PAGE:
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Propylene glycol monomethyl ether occupational exposure. 3. Exposure of human volunteers.
International Archives of Occupational and Environmental Health
OBJECTIVE: Propylene glycol monomethyl ether (PGME) is a widely used additive in industrial and consumer products (paints, inks, diluents, cleaning products, cosmetics.). The aim of the present study was to determine uptake and disposition of PGME alpha-isomer in humans. METHOD: Six healthy male volunteers were exposed to PGME-alpha vapour (15, 50 and 95 ppm) with and without respiratory protection for 6 h including a 30-min break. Free PGME and total PGME (free and conjugated) were analysed in urine. The analytical method involved hydrolysis with HCl (only for the analysis of total PGME in urine), a solid phase extraction on LC-18 columns and a gas chromatograph-flame ionisation detector (GC/FID) analysis after derivatisation with trimethylsilylimidazole. RESULTS: End-exposure levels of free PGME in urine were found to reach 1.3 (+/-0.3), 4.4 (+/-1.6) and 7.9 (+/-2.5) mg/l for 15, 50 and 95-ppm exposure, respectively, without respiratory protection. End-exposure levels of total PGME in urine were found to reach 2.5 (+/-0.8), 6.2 (+/-1.6) and 10.3 (+/-2.3) mg/l for 15, 50 and 95-ppm exposure respectively. Levels of free PGME were also monitored in exhaled air (0.4 (+/-0.1), 1.4 (+/-0.4) and 2.9 (+/-0.9) ppm at the end of 15, 50 and 95-ppm exposure, respectively) and in blood (2.0 (+/-0.9), 4.9 (+/-2.3) and 11.8 (+/-2.4) mg/l at the end of 15, 50 and 95-ppm exposure, respectively). PGME is rapidly excreted in urine and in exhaled air; the half-lives were calculated to be approximately 3.5 h in urine and 10 min in exhaled air. PGME was below detection limits in breath (<0.1 ppm), in blood (<1 mg/l) and in urine (<1 mg/l) after dermal-only exposure to vapour. CONCLUSIONS: This study has demonstrated the relatively high pulmonary uptake compared with the dermal uptake. It has also shown the rapid excretion in urine (3.5 h) and in expired air (10 min). With regard to metabolism, this study has established the presence of conjugated PGME in urine.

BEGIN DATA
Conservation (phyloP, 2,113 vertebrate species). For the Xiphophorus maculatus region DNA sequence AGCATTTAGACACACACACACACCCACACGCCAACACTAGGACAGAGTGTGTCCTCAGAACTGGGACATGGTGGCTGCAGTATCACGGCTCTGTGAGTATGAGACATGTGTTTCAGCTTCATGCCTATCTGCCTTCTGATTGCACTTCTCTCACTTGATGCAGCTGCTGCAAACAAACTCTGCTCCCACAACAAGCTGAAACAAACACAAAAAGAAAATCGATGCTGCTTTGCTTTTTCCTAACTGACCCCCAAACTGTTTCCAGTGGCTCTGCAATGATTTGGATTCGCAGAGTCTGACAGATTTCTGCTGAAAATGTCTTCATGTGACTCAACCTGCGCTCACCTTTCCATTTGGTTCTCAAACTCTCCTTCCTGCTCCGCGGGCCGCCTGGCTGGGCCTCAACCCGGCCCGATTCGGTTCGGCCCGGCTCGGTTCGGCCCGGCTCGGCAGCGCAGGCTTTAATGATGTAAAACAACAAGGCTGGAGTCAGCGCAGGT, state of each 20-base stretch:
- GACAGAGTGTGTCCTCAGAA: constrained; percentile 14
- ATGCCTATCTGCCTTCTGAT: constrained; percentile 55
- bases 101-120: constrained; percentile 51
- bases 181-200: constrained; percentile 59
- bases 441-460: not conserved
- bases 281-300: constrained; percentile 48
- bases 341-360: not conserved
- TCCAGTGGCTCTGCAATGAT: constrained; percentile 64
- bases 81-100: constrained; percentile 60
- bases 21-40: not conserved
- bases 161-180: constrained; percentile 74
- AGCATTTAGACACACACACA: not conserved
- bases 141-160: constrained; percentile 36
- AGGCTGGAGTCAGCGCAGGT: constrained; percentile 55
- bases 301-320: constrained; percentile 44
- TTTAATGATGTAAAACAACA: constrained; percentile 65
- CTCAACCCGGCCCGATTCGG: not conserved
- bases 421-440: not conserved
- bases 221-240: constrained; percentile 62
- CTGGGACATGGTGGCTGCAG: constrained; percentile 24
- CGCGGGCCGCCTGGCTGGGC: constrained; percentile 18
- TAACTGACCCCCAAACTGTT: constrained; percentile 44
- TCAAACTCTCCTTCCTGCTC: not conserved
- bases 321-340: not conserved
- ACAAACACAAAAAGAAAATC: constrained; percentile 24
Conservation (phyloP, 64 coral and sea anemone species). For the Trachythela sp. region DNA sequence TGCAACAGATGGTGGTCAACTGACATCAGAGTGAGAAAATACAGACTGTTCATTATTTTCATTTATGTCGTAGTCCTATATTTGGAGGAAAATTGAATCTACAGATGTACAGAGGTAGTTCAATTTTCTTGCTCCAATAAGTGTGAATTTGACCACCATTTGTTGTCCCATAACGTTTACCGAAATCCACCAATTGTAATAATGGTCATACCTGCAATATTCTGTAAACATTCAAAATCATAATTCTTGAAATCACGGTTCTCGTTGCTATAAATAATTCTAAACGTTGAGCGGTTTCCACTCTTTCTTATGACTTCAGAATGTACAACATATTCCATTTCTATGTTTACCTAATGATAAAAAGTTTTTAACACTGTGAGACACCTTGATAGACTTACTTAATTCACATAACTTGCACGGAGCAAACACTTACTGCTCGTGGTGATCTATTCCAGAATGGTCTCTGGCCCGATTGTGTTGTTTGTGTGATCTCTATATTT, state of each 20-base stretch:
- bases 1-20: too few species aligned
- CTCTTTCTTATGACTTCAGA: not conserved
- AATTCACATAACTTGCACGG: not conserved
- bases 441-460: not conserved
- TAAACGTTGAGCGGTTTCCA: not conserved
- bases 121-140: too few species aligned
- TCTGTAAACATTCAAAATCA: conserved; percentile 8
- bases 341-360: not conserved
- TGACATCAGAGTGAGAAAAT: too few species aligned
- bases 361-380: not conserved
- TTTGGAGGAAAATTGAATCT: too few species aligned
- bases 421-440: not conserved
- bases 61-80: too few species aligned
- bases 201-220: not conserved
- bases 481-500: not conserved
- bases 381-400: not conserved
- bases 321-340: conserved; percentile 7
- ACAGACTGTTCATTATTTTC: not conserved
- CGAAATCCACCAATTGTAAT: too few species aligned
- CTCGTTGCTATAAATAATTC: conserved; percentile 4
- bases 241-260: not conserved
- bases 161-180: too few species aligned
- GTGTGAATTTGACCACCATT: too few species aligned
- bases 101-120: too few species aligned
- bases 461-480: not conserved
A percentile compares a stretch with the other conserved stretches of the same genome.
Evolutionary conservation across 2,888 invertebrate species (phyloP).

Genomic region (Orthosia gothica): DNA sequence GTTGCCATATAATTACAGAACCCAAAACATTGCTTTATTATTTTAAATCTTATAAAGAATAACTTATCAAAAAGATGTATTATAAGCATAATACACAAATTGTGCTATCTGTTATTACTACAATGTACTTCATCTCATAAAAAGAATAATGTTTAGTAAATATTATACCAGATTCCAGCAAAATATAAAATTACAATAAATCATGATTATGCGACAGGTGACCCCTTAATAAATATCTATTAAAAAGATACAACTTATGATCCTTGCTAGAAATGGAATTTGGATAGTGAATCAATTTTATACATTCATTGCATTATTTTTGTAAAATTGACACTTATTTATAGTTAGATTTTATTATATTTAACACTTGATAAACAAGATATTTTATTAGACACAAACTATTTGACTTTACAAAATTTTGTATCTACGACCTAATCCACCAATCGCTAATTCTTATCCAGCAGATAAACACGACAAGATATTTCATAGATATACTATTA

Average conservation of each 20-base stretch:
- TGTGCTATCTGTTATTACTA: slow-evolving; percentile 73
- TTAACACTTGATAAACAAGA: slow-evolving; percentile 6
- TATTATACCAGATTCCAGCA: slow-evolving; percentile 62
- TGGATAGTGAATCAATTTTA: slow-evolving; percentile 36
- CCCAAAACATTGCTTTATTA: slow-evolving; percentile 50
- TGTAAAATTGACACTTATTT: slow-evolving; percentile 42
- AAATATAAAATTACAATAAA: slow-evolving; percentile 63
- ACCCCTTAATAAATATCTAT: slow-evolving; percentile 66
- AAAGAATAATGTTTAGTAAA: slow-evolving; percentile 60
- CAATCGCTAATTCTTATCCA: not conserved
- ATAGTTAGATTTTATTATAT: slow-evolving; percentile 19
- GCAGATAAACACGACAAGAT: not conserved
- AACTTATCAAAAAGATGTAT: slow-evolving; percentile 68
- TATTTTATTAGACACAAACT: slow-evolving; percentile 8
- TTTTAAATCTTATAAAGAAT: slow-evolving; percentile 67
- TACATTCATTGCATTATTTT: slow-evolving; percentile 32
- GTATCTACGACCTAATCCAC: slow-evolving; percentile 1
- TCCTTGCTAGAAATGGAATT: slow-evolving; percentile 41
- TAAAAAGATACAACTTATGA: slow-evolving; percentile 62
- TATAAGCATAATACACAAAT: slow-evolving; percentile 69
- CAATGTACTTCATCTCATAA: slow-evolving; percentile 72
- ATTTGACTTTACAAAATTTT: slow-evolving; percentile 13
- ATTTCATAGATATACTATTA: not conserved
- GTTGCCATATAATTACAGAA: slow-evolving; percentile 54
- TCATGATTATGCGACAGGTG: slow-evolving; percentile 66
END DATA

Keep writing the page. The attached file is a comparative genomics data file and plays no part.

Adult, Breath Tests, Chromatography, Gas, Half-Life, Humans, Inhalation Exposure, Male, Occupational Exposure, Propylene Glycols, Respiratory Protective Devices
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